News and notes from Reston (tm).

Friday, November 6, 2009

Alphabet Soup: FBI Not Involved in Ongoing Jewelry Burglaries, But DOJ Might Be

Earlier suggestions to the contrary, the FBI has not gotten involved in the ongoing series of daytime burglaries targeting Indian families. But a shadowy figure from the Department of Justice attended last week's community meeting where Fairfax County Police Chief David M. Rohrer discussed the response to the thefts.

Despite potential national security concerns, Rohrer told the meeting attendees that the FBI was "not being brought in" since "burglaries are considered local crimes."

Nonetheless, a U.S. Department of Justice representative — who would not allow himself to be interviewed or photographed — attended Thursday's meeting. Knight Sor, of the Justice Department's Community Relations Service, spoke individually with victims and briefly addressed all the attendees, mentioning that the CRS division deals specifically with "hate crimes."

According to its Web site, CRS is the Justice Department's "peacemaker" for community conflicts and tensions arising from differences of race, color and national origin. Created by the Civil Rights Act of 1964, CRS is a federal agency that assists state and local units of government, private and public organizations, and community groups with preventing and resolving racial and ethnic tensions, incidents, and civil disorders, and in restoring racial stability and harmony.

Sor's presence accented the underlying sentiment of many residents, who feel their ethnicity makes them vulnerable. "I have been a 10-year resident of Fairfax County, which has always been a safe community but now there is doubt," said Ajay Laheri, of the Fair Lakes area, addressing the group. "I feel targeted."
One question raised by meeting attendees: is the stolen gold being used to fund a terrorist organization? Probably not, but who knows?
Perpetrators have stolen gold, jewelry, family heirlooms, passports and other personal documents, so far exclusively targeting Indian and Middle Eastern homeowners across Northern Virginia. Break-ins have become more brazen and frequent over the last month.

Cindy McAllister, commander of the county's Sully District police station, assured everyone that "we'll throw all the resources we need at this until it is solved," but also said that "we're not dealing with someone just out for a little gold," after being asked by Elanchezhian Sivagan Anam if the culprits were attempting to fund a terrorist organization with all the stolen gold.

More than 200 residents listened as Fairfax Police Chief David M. Rohrer insisted that the string of burglaries was being taken very seriously. "I understand your anger and angst," Rohrer told the crowd. "I have to disavow the notion that we are taking this any less seriously than any other robberies .... Justice is colorblind in Fairfax County."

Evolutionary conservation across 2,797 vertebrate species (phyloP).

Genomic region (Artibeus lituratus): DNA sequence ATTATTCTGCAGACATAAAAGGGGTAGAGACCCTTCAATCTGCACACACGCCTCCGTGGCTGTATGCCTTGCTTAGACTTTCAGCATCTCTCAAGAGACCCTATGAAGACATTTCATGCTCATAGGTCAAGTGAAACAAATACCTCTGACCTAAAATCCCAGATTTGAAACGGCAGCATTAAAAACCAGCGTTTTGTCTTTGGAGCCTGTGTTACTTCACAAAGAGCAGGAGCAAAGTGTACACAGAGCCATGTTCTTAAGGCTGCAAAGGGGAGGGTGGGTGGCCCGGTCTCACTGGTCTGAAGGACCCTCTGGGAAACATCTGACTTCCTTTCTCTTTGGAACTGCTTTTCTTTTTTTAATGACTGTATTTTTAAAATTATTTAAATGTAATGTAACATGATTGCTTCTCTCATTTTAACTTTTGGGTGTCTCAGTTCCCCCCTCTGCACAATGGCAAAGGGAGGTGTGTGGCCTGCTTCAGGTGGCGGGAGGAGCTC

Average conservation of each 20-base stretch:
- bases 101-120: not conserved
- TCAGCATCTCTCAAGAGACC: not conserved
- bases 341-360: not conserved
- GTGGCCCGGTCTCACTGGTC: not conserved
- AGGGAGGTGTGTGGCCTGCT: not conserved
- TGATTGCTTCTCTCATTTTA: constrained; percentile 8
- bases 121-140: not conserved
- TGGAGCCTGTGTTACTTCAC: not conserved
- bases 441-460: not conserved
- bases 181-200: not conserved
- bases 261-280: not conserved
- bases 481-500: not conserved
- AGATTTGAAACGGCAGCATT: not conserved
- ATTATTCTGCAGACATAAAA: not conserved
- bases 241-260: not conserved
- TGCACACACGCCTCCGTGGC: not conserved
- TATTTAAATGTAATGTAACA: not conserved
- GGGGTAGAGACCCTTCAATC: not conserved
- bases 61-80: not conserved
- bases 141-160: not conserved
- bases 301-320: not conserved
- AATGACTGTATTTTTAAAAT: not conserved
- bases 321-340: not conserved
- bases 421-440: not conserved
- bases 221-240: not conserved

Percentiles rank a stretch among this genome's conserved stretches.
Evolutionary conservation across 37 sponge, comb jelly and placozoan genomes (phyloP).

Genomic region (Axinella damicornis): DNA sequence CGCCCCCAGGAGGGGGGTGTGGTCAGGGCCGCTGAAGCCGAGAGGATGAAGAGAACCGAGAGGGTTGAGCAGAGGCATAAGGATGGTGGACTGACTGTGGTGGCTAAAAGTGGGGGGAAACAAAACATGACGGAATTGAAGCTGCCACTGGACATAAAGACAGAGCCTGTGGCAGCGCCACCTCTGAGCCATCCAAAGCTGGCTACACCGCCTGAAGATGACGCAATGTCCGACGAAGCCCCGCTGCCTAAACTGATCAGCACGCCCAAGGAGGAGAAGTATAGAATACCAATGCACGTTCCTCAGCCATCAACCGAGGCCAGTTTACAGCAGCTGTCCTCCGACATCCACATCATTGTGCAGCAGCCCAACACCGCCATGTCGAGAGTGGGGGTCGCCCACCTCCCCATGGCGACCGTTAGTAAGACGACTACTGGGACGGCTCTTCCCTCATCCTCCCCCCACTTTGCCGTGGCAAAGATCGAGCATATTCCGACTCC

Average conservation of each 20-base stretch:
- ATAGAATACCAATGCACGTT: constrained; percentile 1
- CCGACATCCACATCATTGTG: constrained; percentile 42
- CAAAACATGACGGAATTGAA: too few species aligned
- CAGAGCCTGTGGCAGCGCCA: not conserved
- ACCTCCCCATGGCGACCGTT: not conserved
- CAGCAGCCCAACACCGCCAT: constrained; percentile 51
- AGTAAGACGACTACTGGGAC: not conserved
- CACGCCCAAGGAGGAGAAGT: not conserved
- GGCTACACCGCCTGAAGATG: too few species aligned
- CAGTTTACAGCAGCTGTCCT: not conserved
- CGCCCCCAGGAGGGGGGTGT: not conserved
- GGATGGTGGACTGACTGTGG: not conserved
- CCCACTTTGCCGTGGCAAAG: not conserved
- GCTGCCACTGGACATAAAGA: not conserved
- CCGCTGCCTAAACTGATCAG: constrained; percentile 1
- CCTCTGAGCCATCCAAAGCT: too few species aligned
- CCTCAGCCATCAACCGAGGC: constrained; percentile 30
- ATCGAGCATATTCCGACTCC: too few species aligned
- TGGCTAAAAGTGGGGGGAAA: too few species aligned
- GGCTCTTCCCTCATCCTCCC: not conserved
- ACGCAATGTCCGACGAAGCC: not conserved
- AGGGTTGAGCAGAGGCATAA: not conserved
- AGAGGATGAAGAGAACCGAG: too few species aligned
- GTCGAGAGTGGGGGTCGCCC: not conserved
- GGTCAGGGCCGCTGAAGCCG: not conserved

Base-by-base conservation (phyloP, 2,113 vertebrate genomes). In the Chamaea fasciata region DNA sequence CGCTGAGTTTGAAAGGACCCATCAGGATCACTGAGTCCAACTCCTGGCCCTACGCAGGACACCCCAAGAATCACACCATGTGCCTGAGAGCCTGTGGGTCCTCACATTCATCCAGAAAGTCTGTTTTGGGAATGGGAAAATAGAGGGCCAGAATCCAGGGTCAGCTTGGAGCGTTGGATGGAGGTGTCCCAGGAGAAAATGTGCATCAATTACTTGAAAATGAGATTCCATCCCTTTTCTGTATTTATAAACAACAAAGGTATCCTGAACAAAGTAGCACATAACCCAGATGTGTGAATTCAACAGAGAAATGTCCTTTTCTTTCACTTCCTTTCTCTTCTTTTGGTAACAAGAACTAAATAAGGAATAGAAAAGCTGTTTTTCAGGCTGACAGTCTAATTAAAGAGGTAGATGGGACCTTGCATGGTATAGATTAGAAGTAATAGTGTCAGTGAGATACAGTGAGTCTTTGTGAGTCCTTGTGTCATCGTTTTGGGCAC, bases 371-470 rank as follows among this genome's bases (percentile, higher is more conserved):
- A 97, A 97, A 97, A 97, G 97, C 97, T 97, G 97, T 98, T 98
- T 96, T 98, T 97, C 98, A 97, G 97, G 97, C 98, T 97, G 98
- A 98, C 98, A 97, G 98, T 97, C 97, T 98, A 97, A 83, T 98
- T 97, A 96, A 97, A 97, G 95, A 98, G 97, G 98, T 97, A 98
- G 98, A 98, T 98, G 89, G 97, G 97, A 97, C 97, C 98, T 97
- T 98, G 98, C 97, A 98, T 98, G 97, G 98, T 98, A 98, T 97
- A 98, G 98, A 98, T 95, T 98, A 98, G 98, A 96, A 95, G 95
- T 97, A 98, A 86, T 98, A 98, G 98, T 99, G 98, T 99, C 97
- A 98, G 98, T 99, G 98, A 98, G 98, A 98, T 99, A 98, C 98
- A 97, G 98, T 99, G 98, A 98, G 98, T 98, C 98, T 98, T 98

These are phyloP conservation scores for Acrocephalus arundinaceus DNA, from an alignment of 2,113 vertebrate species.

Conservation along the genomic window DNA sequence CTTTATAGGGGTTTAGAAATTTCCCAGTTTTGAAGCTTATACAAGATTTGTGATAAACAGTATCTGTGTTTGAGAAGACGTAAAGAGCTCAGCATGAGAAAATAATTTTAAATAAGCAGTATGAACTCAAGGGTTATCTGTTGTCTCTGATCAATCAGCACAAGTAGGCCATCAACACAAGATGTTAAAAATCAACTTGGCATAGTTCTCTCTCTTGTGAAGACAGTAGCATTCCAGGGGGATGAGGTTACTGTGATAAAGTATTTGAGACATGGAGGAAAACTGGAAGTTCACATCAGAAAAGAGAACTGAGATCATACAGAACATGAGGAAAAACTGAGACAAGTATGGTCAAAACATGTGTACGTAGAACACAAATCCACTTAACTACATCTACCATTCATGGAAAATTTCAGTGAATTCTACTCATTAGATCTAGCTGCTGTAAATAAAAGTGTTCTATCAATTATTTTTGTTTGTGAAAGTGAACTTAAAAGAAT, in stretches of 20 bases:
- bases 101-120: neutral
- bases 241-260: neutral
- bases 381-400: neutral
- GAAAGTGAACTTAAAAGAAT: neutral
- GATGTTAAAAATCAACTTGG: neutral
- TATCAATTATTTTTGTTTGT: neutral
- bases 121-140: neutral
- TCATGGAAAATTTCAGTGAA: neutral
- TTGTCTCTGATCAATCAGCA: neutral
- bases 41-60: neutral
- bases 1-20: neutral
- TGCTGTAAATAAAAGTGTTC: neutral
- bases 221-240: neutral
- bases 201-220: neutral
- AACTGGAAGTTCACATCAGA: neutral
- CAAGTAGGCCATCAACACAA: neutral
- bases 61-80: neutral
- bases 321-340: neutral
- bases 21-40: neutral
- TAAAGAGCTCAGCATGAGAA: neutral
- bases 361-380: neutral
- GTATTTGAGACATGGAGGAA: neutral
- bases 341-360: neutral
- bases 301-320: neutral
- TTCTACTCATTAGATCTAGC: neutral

1. Happy National Nachos Day, Restonian.

  2. If the perps are going for the gold, my hunch is that they are then turning right around and selling it at one of those "we buy gold" events you see advertised everywhere. Maybe those events are where local law enforcement should keep an eye out? Mount some hidden surveillance cameras? As for the racial aspect, I think the victims are targeted only because the perps have equated Asian Indian = lots of gold jewelry in the house. But I can understand how upset the victims must be, and I hope they burglars are caught sooner rather than later.

  3. I think you may be on to something. Somebody should pay very close attention to the feller who's running the gold buying operation at the Worldgate Marriott on Saturdays and Sundays.

    While you're at it, tell him to keep his trashy signs off of the median strips at busy intersections. They're eyesores, they distract drivers and they go to the landfill when they county cleanup/lawn mowing crews come through.

  4. Okay all you of the things that MOST of us really love about Reston is our multi-culturalism. We all have Indian/Middle Eastern neighbors. This is our chance to truly be neighbors. Mobilize the people in your neighborhood who are home during the day (even off and on is good). . .introduce them to the neighbors who fit the targeted population . . . and watch out for each other! No more driving in and not looking right or left before going inside your home. BE NEIGHBORS.

  5. The Convict in the GulagNovember 7, 2009 at 11:22 AM

    Right, SLM. I'm sure our neighbor's would be comforted if the community starts scrutinizing the comings and goings at the homes of our Indian and Middle Eastern neighbors.

    I can here it now. "Oh, never mind me, Mandeep. I'm with the neigborhood watch and we're watching your home more intensely because it seems that YOUR KIND tends to attract crime." Somehow I just don't think they're going to be comforted.

  6. Oh - I didn't realize how that sounded. No, I meant just try to be better neighbors in general getting to know each other better so that we recognize more quickly who isn't part of our neighborhood. These burglaries have targeted homes where there's no one home during the day, so the people who are around during the day are the best eyes and ears a neighborhood can have...that's all I meant. Badly expressed, sorry.


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